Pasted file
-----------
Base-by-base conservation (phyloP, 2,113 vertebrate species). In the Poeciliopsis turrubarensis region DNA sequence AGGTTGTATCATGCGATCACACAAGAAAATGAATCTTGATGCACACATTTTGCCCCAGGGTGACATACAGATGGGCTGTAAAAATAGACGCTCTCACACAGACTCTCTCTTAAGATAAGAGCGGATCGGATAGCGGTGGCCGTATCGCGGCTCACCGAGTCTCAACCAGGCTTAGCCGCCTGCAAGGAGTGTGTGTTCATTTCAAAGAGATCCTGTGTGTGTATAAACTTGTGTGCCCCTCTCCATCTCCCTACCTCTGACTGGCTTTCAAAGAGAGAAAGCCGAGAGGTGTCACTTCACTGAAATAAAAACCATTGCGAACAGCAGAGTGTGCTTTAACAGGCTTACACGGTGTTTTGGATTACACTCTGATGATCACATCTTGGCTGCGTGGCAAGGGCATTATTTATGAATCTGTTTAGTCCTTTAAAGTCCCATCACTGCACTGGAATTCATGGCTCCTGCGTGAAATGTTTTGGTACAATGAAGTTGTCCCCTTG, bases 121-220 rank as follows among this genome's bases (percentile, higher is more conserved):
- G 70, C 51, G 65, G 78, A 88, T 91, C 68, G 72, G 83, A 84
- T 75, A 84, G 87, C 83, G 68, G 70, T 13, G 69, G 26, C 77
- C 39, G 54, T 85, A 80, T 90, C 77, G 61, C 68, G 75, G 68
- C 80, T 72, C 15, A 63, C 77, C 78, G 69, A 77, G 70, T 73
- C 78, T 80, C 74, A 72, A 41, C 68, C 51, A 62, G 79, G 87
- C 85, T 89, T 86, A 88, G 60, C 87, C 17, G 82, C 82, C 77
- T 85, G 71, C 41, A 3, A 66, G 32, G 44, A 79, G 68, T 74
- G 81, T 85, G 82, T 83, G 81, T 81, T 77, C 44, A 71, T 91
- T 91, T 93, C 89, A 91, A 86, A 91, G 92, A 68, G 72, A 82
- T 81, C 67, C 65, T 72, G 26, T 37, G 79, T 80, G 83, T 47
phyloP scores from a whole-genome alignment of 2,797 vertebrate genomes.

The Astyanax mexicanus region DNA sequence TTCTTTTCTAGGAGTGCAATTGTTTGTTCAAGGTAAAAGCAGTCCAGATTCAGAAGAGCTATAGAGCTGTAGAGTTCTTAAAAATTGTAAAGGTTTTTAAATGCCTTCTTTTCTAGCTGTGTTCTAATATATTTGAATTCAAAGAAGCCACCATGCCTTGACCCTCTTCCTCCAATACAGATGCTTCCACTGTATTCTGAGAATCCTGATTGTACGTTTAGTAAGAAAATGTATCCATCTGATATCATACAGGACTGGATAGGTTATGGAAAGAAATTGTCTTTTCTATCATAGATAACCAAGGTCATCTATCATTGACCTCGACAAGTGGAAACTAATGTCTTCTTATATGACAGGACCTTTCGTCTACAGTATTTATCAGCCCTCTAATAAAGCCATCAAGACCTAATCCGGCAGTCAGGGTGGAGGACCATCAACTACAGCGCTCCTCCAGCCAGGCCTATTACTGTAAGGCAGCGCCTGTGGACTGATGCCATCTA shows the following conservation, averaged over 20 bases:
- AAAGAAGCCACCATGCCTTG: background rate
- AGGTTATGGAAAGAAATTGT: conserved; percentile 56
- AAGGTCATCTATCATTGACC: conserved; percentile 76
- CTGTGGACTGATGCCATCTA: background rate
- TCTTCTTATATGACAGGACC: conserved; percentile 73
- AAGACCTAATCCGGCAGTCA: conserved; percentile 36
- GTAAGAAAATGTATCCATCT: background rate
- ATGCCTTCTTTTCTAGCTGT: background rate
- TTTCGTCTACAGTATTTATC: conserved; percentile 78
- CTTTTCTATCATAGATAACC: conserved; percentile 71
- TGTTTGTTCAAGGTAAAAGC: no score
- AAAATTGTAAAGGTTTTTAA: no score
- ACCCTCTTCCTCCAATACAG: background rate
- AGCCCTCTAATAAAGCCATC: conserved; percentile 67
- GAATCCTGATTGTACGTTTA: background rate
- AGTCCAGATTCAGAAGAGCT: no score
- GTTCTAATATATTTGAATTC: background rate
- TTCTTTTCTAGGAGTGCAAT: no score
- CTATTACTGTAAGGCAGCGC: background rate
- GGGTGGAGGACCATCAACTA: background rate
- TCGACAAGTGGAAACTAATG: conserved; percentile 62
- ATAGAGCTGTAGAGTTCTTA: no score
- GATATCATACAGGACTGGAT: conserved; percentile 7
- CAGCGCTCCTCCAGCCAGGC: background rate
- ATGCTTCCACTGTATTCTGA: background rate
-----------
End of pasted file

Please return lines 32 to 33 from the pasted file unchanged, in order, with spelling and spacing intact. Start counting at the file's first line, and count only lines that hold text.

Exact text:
- CTATTACTGTAAGGCAGCGC: background rate
- GGGTGGAGGACCATCAACTA: background rate